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The war, blockade, and currency collapse have caused prices to skyrocket and pushed most of the Yemenis into extreme poverty.
As Ramadan is arriving, people in Yemen's capital Sanaa are busy shopping to prepare for the holy month of fasting according to the Islamic calendar. However, the ongoing civil war and the high inflation have dampened the festive mood.
During Ramadan, Muslims refrain from eating and drinking from dawn to dusk. They break their fast with dates and water after sunset, pray at mosques, and then enjoy various dishes with their families at home.
"I came here to get some groceries for Ramadan, and I was shocked by the prices. We hope that our country will be safe, stable, and peaceful. That is our main wish. We also hope that the prices will go down and become affordable for those with low income," Abdullah Abdulsalam said at a market in the city center.
"The prices of meat, macaroni, sugar, sweets, fruit juices, and cooking gas have all risen more than 30 percent compared to last Ramadan. We cannot afford to buy them anymore," said Amal Mutahar, a teacher, who only bought a 25 kg bag of white flour and a 5 kg bag of rice.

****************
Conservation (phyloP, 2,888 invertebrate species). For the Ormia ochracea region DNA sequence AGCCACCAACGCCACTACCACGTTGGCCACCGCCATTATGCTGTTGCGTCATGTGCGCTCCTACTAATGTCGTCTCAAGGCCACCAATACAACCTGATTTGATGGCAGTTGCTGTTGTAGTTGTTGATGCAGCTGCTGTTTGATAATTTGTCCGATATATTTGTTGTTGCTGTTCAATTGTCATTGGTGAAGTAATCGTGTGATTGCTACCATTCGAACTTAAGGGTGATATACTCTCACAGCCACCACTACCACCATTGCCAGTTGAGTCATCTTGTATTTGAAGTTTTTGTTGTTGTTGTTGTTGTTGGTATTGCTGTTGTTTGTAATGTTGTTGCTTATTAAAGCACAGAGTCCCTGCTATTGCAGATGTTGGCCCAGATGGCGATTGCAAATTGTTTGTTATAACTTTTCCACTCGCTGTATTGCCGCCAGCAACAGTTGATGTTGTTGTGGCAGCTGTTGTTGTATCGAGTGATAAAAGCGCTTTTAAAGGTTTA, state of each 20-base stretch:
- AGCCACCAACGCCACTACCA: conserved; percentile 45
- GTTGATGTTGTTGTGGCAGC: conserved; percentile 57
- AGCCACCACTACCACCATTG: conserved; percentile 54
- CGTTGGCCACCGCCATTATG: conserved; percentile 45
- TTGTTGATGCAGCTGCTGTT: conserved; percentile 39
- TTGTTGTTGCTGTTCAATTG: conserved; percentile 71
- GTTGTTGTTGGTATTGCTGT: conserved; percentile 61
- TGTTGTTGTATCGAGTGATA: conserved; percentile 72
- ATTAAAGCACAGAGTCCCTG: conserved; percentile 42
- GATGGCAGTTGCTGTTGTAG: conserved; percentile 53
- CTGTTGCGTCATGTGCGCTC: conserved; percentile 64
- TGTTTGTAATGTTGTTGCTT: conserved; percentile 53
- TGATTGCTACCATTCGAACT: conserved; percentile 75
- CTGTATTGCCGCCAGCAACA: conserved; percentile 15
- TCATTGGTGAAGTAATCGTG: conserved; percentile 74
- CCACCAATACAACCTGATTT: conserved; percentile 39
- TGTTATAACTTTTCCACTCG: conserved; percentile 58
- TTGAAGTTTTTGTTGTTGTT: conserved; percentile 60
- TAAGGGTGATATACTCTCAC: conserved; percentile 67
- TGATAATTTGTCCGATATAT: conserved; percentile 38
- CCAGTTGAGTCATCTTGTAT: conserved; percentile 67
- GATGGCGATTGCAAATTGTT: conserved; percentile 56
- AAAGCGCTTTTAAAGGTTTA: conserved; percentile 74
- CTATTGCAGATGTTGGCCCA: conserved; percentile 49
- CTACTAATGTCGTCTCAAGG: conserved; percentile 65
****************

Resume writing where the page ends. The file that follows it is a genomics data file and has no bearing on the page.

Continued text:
The war, blockade, and currency collapse have caused prices to skyrocket and pushed most of the Yemenis into extreme poverty. Many Yemenis depend on foreign aid to make a living.
Mientras en Yemen mueren más de 1.000 niños menores de 5 años por desnutrición (uno cada 10 minutos), algunos "eruditos" nos dicen que el "capitalismo es perfecto" porque "genera riqueza". Capitalismo, señores, también es esto ����
The tweet reads, "As over 1,000 children under the age of 5 die of malnutrition in Yemen (one every 10 minutes), some 'scholars' tell us that 'capitalism is perfect' because it 'creates wealth.' Capitalism, gentlemen, is also this: uneven development."
The World Food Program (WFP) has warned that hunger in Yemen is at an "unprecedented" level, affecting about 17 million people who do not have enough food. "Almost one-third of families have poor diets, and rarely eat foods like pulses, vegetables, fruit, dairy products or meat," it pointed out.
The conflict in Yemen is entering its ninth year, and the United Nations is trying to find a political solution that could end the war and bring relief to the Yemeni people.
The war started in late 2014 when the Houthi militia took over several northern cities and forced the Yemeni government, supported by Saudi Arabia, out of the capital Sanaa. The war has caused tens of thousands of deaths and 4 million displacements.
#Yemen | More than 15 million people in the most impoverished country of the Middle East are at risk of falling into worsening levels of hunger. pic.twitter.com/bzm8dLvaDS